Dr. Davidson: Yes. The scale is evil. Take it in your backyard and bury it and put a nice little grave, spell them. Because you’re never pulling it back out. It’s very deceiving. Especially for women, because we do. We fluctuate up four pounds, down three pounds, it changes. You can also do measurements with the tape measure. Like the bust, the arms. the neck, the quads, the belly, the hips. That’s another way to also track some progress and I have some women that they will not- they get on the scale every single day but most of them I tell them don’t get on the scale. And if you’re going to, maybe once a week or once every two weeks if you really want to see that number. But one thing before I forget is our Facebook page. I’m new to Facebook, I’m 46 years old and I’ve never had a Facebook.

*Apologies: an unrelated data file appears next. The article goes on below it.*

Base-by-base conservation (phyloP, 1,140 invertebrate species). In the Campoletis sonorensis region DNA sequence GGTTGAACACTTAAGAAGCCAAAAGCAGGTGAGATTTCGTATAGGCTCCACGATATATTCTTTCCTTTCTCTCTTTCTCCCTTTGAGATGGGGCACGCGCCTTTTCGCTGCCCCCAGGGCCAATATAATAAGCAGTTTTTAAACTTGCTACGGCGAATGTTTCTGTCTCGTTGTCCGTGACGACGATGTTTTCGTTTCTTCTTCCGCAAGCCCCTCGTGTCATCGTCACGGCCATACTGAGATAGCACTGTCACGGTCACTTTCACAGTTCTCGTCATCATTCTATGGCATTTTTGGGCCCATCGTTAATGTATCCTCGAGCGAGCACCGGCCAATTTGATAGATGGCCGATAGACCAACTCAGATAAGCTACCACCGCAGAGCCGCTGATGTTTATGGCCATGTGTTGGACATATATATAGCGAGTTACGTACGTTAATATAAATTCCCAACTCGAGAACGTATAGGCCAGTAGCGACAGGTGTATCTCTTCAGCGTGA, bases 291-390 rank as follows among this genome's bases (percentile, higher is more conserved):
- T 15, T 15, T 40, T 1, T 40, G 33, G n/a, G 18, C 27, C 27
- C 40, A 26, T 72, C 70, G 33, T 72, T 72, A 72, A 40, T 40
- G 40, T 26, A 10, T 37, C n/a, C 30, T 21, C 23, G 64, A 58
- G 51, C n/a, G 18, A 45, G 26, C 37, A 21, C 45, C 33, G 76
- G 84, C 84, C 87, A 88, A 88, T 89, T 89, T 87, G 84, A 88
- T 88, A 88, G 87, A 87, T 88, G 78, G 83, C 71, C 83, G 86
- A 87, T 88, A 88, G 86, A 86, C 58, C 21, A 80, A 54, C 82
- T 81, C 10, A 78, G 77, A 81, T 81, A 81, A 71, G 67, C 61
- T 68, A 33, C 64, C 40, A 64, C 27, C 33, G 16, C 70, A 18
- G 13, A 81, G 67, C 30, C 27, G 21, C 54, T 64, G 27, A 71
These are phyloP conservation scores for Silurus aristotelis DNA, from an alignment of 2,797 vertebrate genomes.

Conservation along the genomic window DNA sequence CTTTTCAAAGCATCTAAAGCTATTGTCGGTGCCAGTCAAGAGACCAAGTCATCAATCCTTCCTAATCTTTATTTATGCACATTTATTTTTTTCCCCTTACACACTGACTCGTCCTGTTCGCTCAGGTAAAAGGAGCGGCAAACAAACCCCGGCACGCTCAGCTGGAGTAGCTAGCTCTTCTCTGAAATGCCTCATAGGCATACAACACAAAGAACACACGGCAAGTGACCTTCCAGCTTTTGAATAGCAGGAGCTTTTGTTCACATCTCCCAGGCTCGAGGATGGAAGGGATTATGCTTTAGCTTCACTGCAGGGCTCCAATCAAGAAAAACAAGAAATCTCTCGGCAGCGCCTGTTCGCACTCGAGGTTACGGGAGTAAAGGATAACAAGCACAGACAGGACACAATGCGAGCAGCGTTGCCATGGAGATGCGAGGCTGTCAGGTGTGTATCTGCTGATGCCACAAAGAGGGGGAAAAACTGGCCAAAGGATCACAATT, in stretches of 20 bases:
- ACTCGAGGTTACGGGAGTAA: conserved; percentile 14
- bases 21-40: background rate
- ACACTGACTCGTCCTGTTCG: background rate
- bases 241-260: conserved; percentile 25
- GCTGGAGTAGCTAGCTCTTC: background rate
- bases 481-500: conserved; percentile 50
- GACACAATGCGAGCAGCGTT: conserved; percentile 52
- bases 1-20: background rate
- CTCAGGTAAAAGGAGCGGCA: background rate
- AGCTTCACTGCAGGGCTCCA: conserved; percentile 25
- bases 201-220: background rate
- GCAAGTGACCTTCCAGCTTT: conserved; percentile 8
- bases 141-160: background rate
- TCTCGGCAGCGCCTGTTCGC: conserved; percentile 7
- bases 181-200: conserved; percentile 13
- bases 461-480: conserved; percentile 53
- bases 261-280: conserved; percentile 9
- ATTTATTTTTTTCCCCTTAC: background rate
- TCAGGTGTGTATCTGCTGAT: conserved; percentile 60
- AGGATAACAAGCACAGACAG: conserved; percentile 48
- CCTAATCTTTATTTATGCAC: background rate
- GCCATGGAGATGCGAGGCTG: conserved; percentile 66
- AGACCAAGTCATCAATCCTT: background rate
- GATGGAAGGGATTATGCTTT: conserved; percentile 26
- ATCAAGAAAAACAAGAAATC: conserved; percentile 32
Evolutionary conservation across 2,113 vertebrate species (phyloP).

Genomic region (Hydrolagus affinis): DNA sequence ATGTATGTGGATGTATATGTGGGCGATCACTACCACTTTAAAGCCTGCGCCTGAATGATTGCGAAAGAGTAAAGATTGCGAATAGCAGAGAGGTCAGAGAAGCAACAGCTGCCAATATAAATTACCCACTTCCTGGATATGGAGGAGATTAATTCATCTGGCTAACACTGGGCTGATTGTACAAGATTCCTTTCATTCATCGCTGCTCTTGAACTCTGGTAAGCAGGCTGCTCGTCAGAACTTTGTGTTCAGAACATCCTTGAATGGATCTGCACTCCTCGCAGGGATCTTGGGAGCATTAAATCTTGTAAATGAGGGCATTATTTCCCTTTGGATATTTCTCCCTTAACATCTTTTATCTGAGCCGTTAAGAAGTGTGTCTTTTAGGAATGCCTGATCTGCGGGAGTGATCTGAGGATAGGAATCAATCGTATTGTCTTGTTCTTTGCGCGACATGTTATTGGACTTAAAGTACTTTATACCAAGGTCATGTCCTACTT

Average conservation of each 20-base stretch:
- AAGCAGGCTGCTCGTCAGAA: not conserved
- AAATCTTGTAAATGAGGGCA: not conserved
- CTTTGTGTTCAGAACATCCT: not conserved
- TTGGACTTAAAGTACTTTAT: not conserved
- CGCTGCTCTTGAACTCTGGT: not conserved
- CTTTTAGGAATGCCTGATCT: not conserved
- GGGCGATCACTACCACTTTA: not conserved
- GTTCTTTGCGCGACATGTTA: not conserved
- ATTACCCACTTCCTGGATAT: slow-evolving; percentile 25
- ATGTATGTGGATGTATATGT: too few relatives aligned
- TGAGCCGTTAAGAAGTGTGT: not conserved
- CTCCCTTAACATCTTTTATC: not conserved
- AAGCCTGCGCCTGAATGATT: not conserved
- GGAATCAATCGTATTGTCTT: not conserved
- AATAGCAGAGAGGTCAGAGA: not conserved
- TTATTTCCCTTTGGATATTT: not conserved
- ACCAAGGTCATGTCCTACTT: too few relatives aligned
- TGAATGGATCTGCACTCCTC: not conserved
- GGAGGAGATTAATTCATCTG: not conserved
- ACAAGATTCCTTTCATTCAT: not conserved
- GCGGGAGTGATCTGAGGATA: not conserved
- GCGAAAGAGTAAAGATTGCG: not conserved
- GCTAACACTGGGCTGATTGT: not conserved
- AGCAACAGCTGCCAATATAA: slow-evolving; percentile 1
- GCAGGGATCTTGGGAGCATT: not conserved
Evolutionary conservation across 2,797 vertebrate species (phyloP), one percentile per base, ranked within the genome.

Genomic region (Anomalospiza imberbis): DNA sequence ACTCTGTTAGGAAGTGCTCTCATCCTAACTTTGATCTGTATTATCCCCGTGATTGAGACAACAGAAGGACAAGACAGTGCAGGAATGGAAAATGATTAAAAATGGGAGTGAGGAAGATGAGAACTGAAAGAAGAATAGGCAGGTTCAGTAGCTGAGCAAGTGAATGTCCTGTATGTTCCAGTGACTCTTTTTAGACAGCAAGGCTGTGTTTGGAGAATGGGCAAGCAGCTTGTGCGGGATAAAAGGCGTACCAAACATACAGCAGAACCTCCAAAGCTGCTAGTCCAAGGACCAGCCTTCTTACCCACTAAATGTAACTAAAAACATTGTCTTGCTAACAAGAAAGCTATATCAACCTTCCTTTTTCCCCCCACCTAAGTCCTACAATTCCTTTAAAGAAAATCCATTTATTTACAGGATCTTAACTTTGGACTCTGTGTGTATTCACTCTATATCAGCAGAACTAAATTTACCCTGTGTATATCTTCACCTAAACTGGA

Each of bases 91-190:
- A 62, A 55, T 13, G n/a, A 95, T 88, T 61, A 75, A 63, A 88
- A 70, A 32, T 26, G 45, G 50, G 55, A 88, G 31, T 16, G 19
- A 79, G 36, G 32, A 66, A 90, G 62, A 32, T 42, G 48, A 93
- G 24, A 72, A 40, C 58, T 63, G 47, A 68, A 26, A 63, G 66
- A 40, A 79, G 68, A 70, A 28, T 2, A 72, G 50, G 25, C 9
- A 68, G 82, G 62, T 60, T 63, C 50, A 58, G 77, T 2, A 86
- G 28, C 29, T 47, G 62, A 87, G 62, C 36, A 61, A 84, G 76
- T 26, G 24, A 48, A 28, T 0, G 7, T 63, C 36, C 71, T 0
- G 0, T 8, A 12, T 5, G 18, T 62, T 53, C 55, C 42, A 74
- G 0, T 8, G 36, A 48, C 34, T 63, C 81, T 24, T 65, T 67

Dr. Maki: You’re like the only one in America that doesn’t have their own Facebook account. You just use mine all the time.
Dr. Davidson: Just to look at things. But now, we actually have the Progress Your Health Facebook page where we talk about hormones [cross talk].
Dr. Maki: We’ve had a page for a while, we’re not necessarily too active on the Facebook page. But now we have because of the perimenopause master class, we have a Facebook group. A private Facebook group. So, it’s just called Progress Your Health, let’s talk hormones, you can search for it on there. And it’s a private group so you have to request to join and one of the admins will certainly allow you in and that’s where we discuss pretty much anything hormones. PMS, perimenopause, menopause, PCOS, hypothyroid adrenals, all these things are kind of fair game and we can all kind of congregate in one particular area. Everyone except you on the planet pretty much has a Facebook group so it will be hopefully a nice place to get to know everybody a little bit better.